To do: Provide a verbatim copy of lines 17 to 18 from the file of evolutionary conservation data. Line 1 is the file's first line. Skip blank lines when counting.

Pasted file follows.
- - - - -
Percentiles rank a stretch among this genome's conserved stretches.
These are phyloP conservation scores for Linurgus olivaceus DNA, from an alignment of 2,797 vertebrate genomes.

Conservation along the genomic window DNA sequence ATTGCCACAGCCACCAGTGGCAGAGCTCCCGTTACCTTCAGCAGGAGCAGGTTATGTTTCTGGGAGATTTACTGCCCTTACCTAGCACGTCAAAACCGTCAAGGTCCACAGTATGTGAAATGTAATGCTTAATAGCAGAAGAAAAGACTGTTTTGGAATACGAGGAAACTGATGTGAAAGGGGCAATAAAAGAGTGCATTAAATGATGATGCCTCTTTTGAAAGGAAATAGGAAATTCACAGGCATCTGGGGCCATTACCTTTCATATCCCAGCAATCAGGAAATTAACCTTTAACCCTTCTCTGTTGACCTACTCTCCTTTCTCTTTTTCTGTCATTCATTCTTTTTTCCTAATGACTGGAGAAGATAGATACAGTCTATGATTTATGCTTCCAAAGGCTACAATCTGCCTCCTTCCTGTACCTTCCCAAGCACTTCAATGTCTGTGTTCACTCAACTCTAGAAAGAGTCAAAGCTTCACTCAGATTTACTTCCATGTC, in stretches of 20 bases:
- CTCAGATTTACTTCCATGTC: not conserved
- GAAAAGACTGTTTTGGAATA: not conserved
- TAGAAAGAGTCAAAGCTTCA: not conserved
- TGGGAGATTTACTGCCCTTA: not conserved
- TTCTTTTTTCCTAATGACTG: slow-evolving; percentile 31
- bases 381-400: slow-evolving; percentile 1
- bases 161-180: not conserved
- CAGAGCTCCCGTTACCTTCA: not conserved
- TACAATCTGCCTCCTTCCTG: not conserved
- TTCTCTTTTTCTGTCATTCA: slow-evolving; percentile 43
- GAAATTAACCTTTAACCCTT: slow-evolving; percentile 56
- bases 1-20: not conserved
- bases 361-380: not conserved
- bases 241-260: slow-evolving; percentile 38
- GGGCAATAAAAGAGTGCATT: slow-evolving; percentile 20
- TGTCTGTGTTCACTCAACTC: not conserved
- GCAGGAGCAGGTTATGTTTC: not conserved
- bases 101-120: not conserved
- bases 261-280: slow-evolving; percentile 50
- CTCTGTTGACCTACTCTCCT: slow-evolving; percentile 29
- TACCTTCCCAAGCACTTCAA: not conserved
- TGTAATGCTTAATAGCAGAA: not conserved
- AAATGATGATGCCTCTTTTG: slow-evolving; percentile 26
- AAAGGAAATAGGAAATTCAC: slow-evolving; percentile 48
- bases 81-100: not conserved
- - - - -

- bases 241-260: slow-evolving; percentile 38
- GGGCAATAAAAGAGTGCATT: slow-evolving; percentile 20